I have been aware of Platt and his book “Radical” since it received a fair amount of attention after its publishing. However I had not read the book nor was I directly familiar with Platt before attending this event.

I must say, I was significantly disappointed in Secret Church. There were a few songs and a bit of time for focused Continue reading

Truth Is Not a Process, Belief Is

Update: I submitted this blog to the “Bridging the Divides” syncroblog. I feel the following concept is important for having respectful dialog with those with whom we disagree.

We all have beliefs about various things. This is fine. However, some people expect everyone to agree with them. Or in other words, they expect everyone should share their beliefs. The thought process is like this: “(I believe) this is true, so everyone else must acknowledge it is true also.” This is a problem.

I think people confuse truth and belief. The truth is true unconditionally, no matter what. But our beliefs are in flux. Truth doesn’t need our belief nor anyone else’s in order to be true. Our belief however is a process, a journey. We aren’t born Continue reading

Course Review: Financial Peace University / Book Review: Dave Ramsey’s Complete Guide to Money

Dave Ramsey has become a well known name, mostly due to his syndicated radio show I believe. Nevertheless, I have been unfamiliar with him until the past several months. As you can see from the picture, quite a lot of items are included in the package for Financial Peace University (FPU). One of these is the book, “Dave Ramsey’s Complete Guide to Money”. FPU is a nine week course consisting of an hour or so long video and a subsequent small group discussion of similar length. The FPU kit also includes a workbook with a chapter to accompany each session and home work to do each week. Those enrolled in the course also have access to the FPU website which contains related resources (and which is well design I must add).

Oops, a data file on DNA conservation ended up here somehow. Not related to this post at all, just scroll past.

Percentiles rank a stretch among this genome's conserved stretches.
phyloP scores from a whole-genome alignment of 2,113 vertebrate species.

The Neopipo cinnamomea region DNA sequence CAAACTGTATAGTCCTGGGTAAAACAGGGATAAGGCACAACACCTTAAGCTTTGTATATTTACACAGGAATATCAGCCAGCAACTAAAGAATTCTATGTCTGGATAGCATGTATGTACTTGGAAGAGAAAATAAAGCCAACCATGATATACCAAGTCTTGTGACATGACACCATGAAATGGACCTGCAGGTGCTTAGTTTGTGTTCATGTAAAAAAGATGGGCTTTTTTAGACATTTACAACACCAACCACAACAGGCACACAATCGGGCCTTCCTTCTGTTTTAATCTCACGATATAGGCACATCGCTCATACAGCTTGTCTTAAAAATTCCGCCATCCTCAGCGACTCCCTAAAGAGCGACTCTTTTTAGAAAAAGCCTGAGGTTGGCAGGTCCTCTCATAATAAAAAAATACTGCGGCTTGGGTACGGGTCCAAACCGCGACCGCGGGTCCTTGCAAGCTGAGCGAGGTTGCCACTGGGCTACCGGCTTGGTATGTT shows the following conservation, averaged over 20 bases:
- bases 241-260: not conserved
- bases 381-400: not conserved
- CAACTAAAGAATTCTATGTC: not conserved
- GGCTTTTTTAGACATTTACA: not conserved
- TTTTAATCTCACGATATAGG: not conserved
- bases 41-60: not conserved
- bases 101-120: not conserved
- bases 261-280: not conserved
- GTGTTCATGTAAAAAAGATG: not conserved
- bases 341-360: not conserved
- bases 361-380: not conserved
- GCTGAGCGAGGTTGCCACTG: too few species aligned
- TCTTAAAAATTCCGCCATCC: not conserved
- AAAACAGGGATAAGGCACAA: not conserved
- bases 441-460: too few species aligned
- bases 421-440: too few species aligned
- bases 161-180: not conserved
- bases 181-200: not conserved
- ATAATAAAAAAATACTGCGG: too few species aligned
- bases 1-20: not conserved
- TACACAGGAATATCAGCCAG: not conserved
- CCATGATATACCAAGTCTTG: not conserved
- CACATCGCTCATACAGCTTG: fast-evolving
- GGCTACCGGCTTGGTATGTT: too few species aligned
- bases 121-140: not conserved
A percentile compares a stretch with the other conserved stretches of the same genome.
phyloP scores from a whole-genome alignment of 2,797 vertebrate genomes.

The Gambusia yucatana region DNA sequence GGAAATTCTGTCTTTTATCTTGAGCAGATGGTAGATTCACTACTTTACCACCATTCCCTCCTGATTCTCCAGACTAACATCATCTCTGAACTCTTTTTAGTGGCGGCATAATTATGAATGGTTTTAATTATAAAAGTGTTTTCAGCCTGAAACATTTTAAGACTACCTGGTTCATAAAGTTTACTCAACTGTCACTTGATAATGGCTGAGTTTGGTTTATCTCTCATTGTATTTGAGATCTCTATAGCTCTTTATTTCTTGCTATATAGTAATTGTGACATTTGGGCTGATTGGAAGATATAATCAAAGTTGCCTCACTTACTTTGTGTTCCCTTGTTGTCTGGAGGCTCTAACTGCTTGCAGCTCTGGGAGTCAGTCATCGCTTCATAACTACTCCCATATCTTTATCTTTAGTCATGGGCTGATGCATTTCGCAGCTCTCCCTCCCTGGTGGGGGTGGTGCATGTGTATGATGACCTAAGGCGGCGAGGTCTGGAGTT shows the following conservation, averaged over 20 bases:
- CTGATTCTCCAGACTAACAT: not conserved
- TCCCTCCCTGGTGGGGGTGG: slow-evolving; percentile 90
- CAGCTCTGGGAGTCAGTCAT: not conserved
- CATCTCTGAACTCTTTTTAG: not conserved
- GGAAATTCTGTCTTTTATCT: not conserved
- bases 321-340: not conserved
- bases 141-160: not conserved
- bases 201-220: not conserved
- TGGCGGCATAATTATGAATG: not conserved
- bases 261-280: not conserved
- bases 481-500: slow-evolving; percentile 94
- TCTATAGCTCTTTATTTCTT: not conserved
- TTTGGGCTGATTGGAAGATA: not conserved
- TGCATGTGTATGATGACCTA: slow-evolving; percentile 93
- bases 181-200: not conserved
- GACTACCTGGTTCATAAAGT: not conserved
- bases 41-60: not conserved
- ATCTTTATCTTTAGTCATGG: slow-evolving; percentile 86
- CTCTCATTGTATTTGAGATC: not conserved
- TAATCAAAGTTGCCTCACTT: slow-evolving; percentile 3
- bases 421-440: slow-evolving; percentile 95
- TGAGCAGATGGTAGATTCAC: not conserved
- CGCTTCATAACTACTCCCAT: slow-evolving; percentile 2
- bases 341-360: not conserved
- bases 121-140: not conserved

One of the Continue reading

Book Review: Falling in Love For All the Right Reasons

Falling in Love for All the Right Reasons” is a book by Dr. Neil Clark Warren, founder of eHarmony. The book describes all of the dimensions which eHarmony has come up with which make for good, long-lasting relationships. I personally think this book is an excellent reference which I’d recommend to almost anyone who is dating or would like to be. This book could be your brain when your judgement is foggy due to your feelings of attraction. It contains a bunch of solid, well researched advice. It’s logic minus the feelings which can help with the perspective you may wish you had when in love. However, if you’re a person who just wants to go with whatever you feel at the moment and don’t really want to think about it, then you aren’t likely Continue reading

Book Review: 5 Paths to the Love of Your Life

The book “5 Paths to the Love of Your Life”, while accurately titled, is also potentially misleading. This isn’t a “how to” guide on finding a romantic partner. Rather it covers a range of philosophies on moving from singleness to marriage for Christians—what is descriptively called by one author, “premarital relationships”. I think the premise of the book is great: have five intelligent authors representing a range of views each write a chapter describing their thoughts on this topic. The book is eight to nine years old at this point; it was written in the wake of the dating controversy sparked by Joshua Harris’ book “I Kissed Dating Goodbye” in the late nineties.

The views contained in this book range from betrothal on one end to Continue reading